APPETITE FOR DISCUSSION
Welcome to Appetite for Discussion -- a Guns N' Roses fan forum!

Please feel free to look around the forum as a guest, I hope you will find something of interest. If you want to join the discussions or contribute in other ways then you need to become a member. Registering is free and easy.

Cheers!
SoulMonster

2001.06.21 - Interview with Slash

Go down

2001.06.21 - Interview with Slash

Post by Soulmonster on Fri May 04, 2012 5:47 am

SOURCE: Philadelphia Daily News
DATE: Friday, June 22, 2001
HEADLINE: Slash still a big gun on tour
AUTHOR(S): Jonathon Takiff

SLASH'S SNAKEPIT, 8 tonight at the Electric Factory, 7th and Willow streets, for the 94 WYSP Babefest, hosted by Kid Rock. Tickets available only from the radio station.
If Slash had a calling card, it would probably read, "Have guitar, will travel."
He's been a nomad since the age of 13, when this British-born, California-raised dude first moved out on his arty/hippie parents (Dad designs album covers, Mom dresses music stars) and started scraping by on his own.

And even though he's still making a nice living from his Guns N' Roses album royalties, this slash 'n' burn guitarist is happiest, he says, working the road and making music with whomever calls for his services - be it Les Paul, Michael Jackson, Bob Dylan, Carole King, Rod Stewart "or some foreign artist I never heard of.

"A lot of people tour to help sell their albums," declared the surprisingly mellow and sober-sounding rocker, in a midday phone chat from Cape Cod. "For me, it's the reverse. Making an album [his current one is 'Ain't Life Grand' out on the Koch label] is my excuse to go out and tour." And while he still has recurring nightmares of live gigs "where everything completely falls apart," Slash gets his batteries charged by living on the edge, by playing his music differently every night.

"Recording is one thing. I like making up cool riffs and grooves and then laying it down. That's why I won't turn down a recording gig, if I think I can help make it better, make a contribution. But there's a whole different dynamic to playing out live. When we go out [on stage], it's so immediate, there's such an urgency, it's almost like our last minute on the planet, like we may never play again."

Once answering to the name Saul Hudson, Slash got his nickname from Seymour Cassell - the cool father of a friend "who let us hang out at his house. He called me Slash because I was always hustling, a sly guy who was always racing out of the house 'cause I had some deal going down. I wasn't exactly a model citizen."

In Guns N' Roses, Slash shared in the debauchery, the excesses of heavy-metal rock stardom as much as the next guy - unless it was front man Axl Rose. Remember those infamous gigs where the band kept the crowd waiting for three hours, or prematurely left the stage and caused a riot? "It wasn't the backline holding up the show," says Slash. "In fact, by the time he [Axl] was finally ready to go on, we were reduced to drinking coffee, we were so bored. . .and embarrassed."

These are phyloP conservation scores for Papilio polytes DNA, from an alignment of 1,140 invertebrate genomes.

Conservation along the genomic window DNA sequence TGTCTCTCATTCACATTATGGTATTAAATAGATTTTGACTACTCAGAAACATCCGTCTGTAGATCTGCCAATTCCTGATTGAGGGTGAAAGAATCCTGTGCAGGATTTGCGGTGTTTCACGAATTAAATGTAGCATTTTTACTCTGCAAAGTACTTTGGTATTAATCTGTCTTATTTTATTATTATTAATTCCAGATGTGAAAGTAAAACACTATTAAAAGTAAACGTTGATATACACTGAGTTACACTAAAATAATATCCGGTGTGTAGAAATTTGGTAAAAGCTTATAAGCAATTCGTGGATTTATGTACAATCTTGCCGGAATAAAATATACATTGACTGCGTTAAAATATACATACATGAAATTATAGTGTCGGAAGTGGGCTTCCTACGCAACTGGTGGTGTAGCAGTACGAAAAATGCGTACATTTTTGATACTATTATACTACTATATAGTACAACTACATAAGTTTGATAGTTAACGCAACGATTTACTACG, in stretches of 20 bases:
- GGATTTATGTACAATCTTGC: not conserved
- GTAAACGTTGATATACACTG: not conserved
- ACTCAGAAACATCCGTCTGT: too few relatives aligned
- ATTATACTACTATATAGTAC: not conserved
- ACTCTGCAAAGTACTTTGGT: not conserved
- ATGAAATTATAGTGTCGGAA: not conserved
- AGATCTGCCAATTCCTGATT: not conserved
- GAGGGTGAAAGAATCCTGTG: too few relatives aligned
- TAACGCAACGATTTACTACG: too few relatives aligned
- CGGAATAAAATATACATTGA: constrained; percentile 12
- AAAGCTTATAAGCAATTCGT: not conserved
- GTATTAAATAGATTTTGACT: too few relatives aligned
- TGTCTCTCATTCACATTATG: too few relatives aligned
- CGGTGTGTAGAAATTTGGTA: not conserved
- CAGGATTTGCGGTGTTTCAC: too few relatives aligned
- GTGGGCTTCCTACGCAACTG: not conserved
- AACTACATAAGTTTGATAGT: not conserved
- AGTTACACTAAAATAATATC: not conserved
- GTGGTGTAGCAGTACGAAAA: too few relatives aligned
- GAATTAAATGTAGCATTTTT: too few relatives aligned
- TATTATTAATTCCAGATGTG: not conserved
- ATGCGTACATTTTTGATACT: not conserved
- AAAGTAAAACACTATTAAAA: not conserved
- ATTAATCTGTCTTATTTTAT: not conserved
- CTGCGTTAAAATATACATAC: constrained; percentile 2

Slash also suggests, ominously, that his decision to split from Rose was as much based on survival instincts as that publicized "difference in artistic vision" - 'cause Rose was suddenly fascinated with the industrial/metal clang of Nine Inch Nails that the guitar wizard argues wasn't true to the group's blues-rockin' roots.

"If I'd stayed for the sake of chivalry, I would probably be sitting here doing nothing. 'Cause there is no new Guns record out. In fact, I would probably not be walking this earth. I'd be pushing daisies. With respect to the millions of Guns fans, I wish I could explain how inevitable the split was. There wasn't anything that could be done to save it. I understand the feeling of being a fan, their sadness. I was a fan of a lot of bands that fell by the wayside. And I'm dying for the next Guns album [tentatively titled 'Chinese Democracy'] to come out and be really good," he declares. But no, Slash is not willing to hold his breath 'til that miracle happens.

"The whole magic of being in a rock and roll band is that although you work 10 times as hard as the average Joe, you also have 10 times as much fun," Slash argues. "But if you're not having the fun part, why do it?"

Clearly, he's enjoying the good life with the second incarnation of Slash's Snakepit, "living moment by moment, day by day, playing everything from clubs to stadiums." The first Snakepit was a pickup band featuring friends from Guns, Alice in Chains and Jellyfish. "But then they had to go back to their day jobs. This Snakepit is a real band, a real collaborative project. I'm totally immersed in this group. There's a real diversity in the backgrounds of the guys, which is why there's a depth to the album."


Slash is such a believer that he financed "Ain't Life Grand" himself. And he fulfilled a fantasy by recording it with veteran producer Jack Douglas - famed for his work with everyone from Jimi Hendrix to John Lennon. "I've been into him since Aerosmith's 'Rocks' - the flame that ignited me to start playing in the first place," says the guitarist. "I wanted to work with Jack on the Guns N' Roses album that turned out to be 'Appetite for Destruction,' but Geffen [Records] was apprehensive about putting so many people with a high level of intoxication together," Slash shares with a laugh. "All these years later, I'm a lot more professional."
---------------
SOURCE: Philadelphia Daily News
DATE: Thursday, June 21, 2001
AUTHOR(S): Stu Bykofsky
avatar
Soulmonster
Tour plane captain

Admin & Founder
Posts : 8218
Plectra : 53321
Reputation : 720
Join date : 2010-07-05

Back to top Go down

Back to top


 
Permissions in this forum:
You cannot reply to topics in this forum